Some signs in G! Obviously most Amharic speakers who use the Ethiopic script seem to be unaware of the historical origins of the orthography of specific words.

At least this must be the cause for the arbitrary spelling of one and the same word, often in the same text cf. Historically there are further similarities between the two scripts.

Both of them were merely consonantal and developed means of representing the vocalic values of the language. In Arabic small diacritics are added above or below the consonantal signs to indicate short vowel and in Ethiopic every original sign received six additional variations in order to mark the respective vowel. Arabic goes from right to left and Ethiopic vice versa. But the predecessor of Ethiopic, the ancient South Arabian writing system went alternately in both directions bustrophedon in one line from left to right and in the next from right to left.

Before being used for Amharic, both the Ethiopic and the Arabic script were originally used for other languages, i. At first sight the use of the Ethiopic script for Amharic might seem more natural because of the close genetic relationship of G! However, the adaptation of a specific script to a given language is not constrained by genetic- linguistic relations but is influenced by socio-cultural circumstances of the respective society.

The particular examples have been chosen to illustrate some linguistic peculiarities of that variety of Amharic.

Navigation menu

As a matter of fact, the content of the examples will not be part of the examination. Arabic loanwords are underlined in the transliteration.

I was able to digitize i. Kane In cases where alif is part of an Arabic loanword it is also represented in the transliteration, cf. Getahun The six examples above contain a number of verbs and nouns of Arabic origin which have been morphologically modified in order to fit into the grammatical system of Amharic.

Arabic verbs There are four verbs in the examples, which are loans from Arabic. In 3 appears that loanword in the position of a direct object and is marked with the Amharic accusative-marker -n. A sort of counter example is the fourth noun in the same example 4.

Notes on phonology and morphology Based on the examples I will present a brief description of the phonological and morphological aspects of the integration of Arabic loanwords into Amharic. For a discussion of the phonetic value of hat vowel see Devens Drewes In addition to the comments on the modification of vowels it is important to note one major difference between the vowel systems of Arabic and Amharic.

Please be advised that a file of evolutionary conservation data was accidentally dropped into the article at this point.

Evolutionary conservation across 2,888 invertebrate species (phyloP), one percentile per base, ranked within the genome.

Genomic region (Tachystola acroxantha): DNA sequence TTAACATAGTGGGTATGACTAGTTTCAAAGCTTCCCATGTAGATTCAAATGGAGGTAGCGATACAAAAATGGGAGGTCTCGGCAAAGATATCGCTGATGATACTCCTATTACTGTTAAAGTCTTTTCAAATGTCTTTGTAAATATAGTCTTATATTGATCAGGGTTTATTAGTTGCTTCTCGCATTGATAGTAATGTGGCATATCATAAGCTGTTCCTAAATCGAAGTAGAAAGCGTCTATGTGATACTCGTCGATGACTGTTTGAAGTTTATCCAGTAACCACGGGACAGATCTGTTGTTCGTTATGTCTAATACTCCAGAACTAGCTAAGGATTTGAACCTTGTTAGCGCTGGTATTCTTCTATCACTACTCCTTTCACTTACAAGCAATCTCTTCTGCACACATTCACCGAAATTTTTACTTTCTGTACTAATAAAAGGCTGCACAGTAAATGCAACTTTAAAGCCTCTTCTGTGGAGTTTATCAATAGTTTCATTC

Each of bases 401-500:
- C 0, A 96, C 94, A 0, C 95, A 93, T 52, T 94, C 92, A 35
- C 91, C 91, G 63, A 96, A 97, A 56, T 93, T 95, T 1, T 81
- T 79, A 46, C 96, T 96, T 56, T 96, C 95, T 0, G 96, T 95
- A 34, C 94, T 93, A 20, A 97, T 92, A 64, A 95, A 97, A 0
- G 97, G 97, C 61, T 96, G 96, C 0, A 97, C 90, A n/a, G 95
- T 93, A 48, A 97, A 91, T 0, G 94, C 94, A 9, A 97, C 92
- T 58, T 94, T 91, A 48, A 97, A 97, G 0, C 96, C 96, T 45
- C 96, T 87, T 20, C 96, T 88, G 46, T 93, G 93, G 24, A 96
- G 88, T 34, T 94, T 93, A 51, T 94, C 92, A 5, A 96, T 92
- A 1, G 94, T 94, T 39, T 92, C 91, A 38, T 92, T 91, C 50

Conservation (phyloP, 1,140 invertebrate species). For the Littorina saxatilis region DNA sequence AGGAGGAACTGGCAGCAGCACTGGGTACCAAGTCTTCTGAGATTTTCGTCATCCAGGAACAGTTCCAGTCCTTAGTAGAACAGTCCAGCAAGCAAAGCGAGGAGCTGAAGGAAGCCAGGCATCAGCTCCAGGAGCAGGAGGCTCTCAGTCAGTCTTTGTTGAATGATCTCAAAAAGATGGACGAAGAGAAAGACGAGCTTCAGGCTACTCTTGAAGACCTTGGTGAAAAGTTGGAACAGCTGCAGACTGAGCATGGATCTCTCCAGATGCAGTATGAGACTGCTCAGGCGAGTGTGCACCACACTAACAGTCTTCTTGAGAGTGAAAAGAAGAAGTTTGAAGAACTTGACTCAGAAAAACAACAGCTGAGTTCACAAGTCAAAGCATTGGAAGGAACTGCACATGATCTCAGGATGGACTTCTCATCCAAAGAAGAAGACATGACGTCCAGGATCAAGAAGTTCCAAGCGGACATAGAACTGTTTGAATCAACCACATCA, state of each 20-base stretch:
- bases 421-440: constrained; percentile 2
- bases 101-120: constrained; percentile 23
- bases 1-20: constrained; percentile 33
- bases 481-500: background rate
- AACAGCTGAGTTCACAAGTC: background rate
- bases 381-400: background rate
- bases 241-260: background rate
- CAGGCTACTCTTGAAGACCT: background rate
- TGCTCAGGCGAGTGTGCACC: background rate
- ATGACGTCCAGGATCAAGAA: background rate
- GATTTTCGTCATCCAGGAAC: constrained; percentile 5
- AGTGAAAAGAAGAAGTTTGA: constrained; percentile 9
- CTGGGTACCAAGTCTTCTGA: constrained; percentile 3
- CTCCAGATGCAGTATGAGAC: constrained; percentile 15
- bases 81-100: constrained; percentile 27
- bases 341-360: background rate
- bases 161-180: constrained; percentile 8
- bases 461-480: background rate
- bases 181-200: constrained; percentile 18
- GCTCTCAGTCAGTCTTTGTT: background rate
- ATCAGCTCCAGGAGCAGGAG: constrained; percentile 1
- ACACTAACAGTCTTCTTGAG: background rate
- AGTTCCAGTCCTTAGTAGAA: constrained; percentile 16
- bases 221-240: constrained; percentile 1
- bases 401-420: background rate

While the former differentiates between long and short vowels the later does not. On the other hand Amharic has more vowels than Arabic. So when Arabic words are incorporated into Amharic the differentiation in vowel quantity is raised and replaced by vowel quality.

On the morphological level an obvious modification among the verbs is the gemination i. While the gemination of this consonant is a derivational means in Arabic39, it is an obligatory feature of the basic perfective verb stem in Amharic. It goes without saying that there remains much to say about the rest of the Arabic consonants. Grammatical markers are prefixed and suffixed.

Jewish Amharic

Concluding remarks The major aim of this paper was to draw attention to the existence of an Amharic writing tradition and literature based on the Arabic alphabet. I furthermore attempted to describe the more technical aspects of the adaptation of the Arabic script to the Amharic language.

I also tried to show that this adaptation followed principles similar to the adaptation of the Ethiopic writing system to Amharic. At the end of the paper I described some processes of morphological incorporation of Arabic loanwords into Amharic. Especially the different forms of text, forms of rhyme as well as historical and cultural circumstances should be the subject of further detailed philological and linguistic investigation.

In: Aethiopica Abebe Kifleyesus. Abraham Demoz. In: Ethnological Bulletin 4. Amsalu Aklilu. In: A. Kaye ed. Semitic studies. In honor of Wolf Leslau on the occasion of his eighty-fifth birthday November 14th, Wiesbaden: Harrassowitz, 74 - Banti, Giorgio.

In: M. Bernadini and N. Tornesello eds. Scritti in Onori di Giovanni M. Bender, Marvin L. Head and Roger Cowley. Language in Ethiopia, Chap. Bowen, J. In: Bender et al. Cerulli, Enrico.

Chambers, J. Cambridge: Cambridge University Press. Devens, Monica. In: S. Segert and A. Bodroligeti eds. Ethiopian Studies. Wiesbaden: Harrassowitz. Drewes, A. Classical Arabic in Central Ethiopia.

Amharic - ኣማርኛ

Oosters Genootschap in Nederland, 7: - I am a Muslim. In order to represent these consonants signs, which denote articulationally close consonants, are modified by adding one or more diacritical dots to the basic sign cf.

The Prophet himself instructed his followers who came to the Axumite empire, to respect and protect Axum as well as live in peace with the native Christians. Informants: Garima Taffara and Yussuf Ahmad, cited supra, attested that the Muslim quarter was renamed Addis Alam, but they did not know of the time that the name change was made.

Edinburgh; 5 vols, , vol.